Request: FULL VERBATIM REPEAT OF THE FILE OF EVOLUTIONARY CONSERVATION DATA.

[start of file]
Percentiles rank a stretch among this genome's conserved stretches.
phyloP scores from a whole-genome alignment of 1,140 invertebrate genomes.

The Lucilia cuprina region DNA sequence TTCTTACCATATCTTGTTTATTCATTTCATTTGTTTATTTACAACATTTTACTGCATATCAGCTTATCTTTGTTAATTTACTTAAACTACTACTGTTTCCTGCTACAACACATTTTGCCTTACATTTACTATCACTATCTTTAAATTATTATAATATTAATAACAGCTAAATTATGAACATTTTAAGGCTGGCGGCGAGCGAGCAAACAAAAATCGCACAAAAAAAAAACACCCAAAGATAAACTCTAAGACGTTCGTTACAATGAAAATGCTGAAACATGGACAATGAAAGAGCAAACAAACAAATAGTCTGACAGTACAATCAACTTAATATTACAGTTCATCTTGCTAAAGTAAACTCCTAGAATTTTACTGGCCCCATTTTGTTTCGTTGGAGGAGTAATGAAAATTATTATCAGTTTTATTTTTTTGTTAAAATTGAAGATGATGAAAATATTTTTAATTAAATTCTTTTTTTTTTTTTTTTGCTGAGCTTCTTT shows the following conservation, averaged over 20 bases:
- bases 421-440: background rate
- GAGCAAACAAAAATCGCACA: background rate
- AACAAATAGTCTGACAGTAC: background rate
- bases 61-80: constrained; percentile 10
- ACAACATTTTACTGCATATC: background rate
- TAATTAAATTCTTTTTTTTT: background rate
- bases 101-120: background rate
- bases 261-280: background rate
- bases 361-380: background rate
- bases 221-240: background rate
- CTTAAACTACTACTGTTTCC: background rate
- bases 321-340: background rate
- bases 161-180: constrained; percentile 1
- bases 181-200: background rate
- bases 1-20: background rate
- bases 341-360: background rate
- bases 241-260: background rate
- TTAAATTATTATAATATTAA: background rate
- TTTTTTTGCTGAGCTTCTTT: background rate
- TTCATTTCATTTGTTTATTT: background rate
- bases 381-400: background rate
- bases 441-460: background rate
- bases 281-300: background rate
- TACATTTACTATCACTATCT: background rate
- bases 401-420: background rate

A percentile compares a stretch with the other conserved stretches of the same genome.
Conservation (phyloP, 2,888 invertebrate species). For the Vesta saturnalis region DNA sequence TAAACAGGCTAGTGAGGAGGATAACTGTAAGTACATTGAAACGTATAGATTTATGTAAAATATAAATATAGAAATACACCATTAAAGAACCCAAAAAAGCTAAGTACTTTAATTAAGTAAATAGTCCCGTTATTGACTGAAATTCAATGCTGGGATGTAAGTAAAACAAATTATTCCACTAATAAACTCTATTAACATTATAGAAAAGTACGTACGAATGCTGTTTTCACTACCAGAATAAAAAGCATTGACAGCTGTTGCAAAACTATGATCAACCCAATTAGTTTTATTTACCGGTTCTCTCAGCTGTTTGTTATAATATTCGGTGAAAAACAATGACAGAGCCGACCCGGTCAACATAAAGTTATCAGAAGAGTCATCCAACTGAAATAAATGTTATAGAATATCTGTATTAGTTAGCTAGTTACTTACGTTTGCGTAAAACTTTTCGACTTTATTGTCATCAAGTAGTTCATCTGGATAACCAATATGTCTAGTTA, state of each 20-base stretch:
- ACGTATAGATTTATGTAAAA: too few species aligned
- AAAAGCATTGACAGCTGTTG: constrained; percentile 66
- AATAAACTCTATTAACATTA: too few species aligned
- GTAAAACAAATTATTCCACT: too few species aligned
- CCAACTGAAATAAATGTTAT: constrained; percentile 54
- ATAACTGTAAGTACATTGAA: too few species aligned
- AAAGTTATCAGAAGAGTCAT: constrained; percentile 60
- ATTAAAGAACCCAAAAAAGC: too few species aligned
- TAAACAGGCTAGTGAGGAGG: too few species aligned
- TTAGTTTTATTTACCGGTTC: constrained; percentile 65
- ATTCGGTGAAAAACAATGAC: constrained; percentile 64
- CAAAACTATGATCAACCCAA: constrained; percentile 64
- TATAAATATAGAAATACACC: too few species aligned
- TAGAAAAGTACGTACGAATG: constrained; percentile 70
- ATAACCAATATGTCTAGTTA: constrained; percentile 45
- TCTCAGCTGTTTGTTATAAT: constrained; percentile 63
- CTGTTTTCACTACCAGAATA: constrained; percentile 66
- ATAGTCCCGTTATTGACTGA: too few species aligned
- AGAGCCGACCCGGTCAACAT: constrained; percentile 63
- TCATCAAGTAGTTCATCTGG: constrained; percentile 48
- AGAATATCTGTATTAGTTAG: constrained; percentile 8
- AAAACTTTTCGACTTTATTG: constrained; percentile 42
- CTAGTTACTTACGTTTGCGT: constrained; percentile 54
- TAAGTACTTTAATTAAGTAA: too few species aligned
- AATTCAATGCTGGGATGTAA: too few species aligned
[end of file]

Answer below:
Percentiles rank a stretch among this genome's conserved stretches.
phyloP scores from a whole-genome alignment of 1,140 invertebrate genomes.

The Lucilia cuprina region DNA sequence TTCTTACCATATCTTGTTTATTCATTTCATTTGTTTATTTACAACATTTTACTGCATATCAGCTTATCTTTGTTAATTTACTTAAACTACTACTGTTTCCTGCTACAACACATTTTGCCTTACATTTACTATCACTATCTTTAAATTATTATAATATTAATAACAGCTAAATTATGAACATTTTAAGGCTGGCGGCGAGCGAGCAAACAAAAATCGCACAAAAAAAAAACACCCAAAGATAAACTCTAAGACGTTCGTTACAATGAAAATGCTGAAACATGGACAATGAAAGAGCAAACAAACAAATAGTCTGACAGTACAATCAACTTAATATTACAGTTCATCTTGCTAAAGTAAACTCCTAGAATTTTACTGGCCCCATTTTGTTTCGTTGGAGGAGTAATGAAAATTATTATCAGTTTTATTTTTTTGTTAAAATTGAAGATGATGAAAATATTTTTAATTAAATTCTTTTTTTTTTTTTTTTGCTGAGCTTCTTT shows the following conservation, averaged over 20 bases:
- bases 421-440: background rate
- GAGCAAACAAAAATCGCACA: background rate
- AACAAATAGTCTGACAGTAC: background rate
- bases 61-80: constrained; percentile 10
- ACAACATTTTACTGCATATC: background rate
- TAATTAAATTCTTTTTTTTT: background rate
- bases 101-120: background rate
- bases 261-280: background rate
- bases 361-380: background rate
- bases 221-240: background rate
- CTTAAACTACTACTGTTTCC: background rate
- bases 321-340: background rate
- bases 161-180: constrained; percentile 1
- bases 181-200: background rate
- bases 1-20: background rate
- bases 341-360: background rate
- bases 241-260: background rate
- TTAAATTATTATAATATTAA: background rate
- TTTTTTTGCTGAGCTTCTTT: background rate
- TTCATTTCATTTGTTTATTT: background rate
- bases 381-400: background rate
- bases 441-460: background rate
- bases 281-300: background rate
- TACATTTACTATCACTATCT: background rate
- bases 401-420: background rate

A percentile compares a stretch with the other conserved stretches of the same genome.
Conservation (phyloP, 2,888 invertebrate species). For the Vesta saturnalis region DNA sequence TAAACAGGCTAGTGAGGAGGATAACTGTAAGTACATTGAAACGTATAGATTTATGTAAAATATAAATATAGAAATACACCATTAAAGAACCCAAAAAAGCTAAGTACTTTAATTAAGTAAATAGTCCCGTTATTGACTGAAATTCAATGCTGGGATGTAAGTAAAACAAATTATTCCACTAATAAACTCTATTAACATTATAGAAAAGTACGTACGAATGCTGTTTTCACTACCAGAATAAAAAGCATTGACAGCTGTTGCAAAACTATGATCAACCCAATTAGTTTTATTTACCGGTTCTCTCAGCTGTTTGTTATAATATTCGGTGAAAAACAATGACAGAGCCGACCCGGTCAACATAAAGTTATCAGAAGAGTCATCCAACTGAAATAAATGTTATAGAATATCTGTATTAGTTAGCTAGTTACTTACGTTTGCGTAAAACTTTTCGACTTTATTGTCATCAAGTAGTTCATCTGGATAACCAATATGTCTAGTTA, state of each 20-base stretch:
- ACGTATAGATTTATGTAAAA: too few species aligned
- AAAAGCATTGACAGCTGTTG: constrained; percentile 66
- AATAAACTCTATTAACATTA: too few species aligned
- GTAAAACAAATTATTCCACT: too few species aligned
- CCAACTGAAATAAATGTTAT: constrained; percentile 54
- ATAACTGTAAGTACATTGAA: too few species aligned
- AAAGTTATCAGAAGAGTCAT: constrained; percentile 60
- ATTAAAGAACCCAAAAAAGC: too few species aligned
- TAAACAGGCTAGTGAGGAGG: too few species aligned
- TTAGTTTTATTTACCGGTTC: constrained; percentile 65
- ATTCGGTGAAAAACAATGAC: constrained; percentile 64
- CAAAACTATGATCAACCCAA: constrained; percentile 64
- TATAAATATAGAAATACACC: too few species aligned
- TAGAAAAGTACGTACGAATG: constrained; percentile 70
- ATAACCAATATGTCTAGTTA: constrained; percentile 45
- TCTCAGCTGTTTGTTATAAT: constrained; percentile 63
- CTGTTTTCACTACCAGAATA: constrained; percentile 66
- ATAGTCCCGTTATTGACTGA: too few species aligned
- AGAGCCGACCCGGTCAACAT: constrained; percentile 63
- TCATCAAGTAGTTCATCTGG: constrained; percentile 48
- AGAATATCTGTATTAGTTAG: constrained; percentile 8
- AAAACTTTTCGACTTTATTG: constrained; percentile 42
- CTAGTTACTTACGTTTGCGT: constrained; percentile 54
- TAAGTACTTTAATTAAGTAA: too few species aligned
- AATTCAATGCTGGGATGTAA: too few species aligned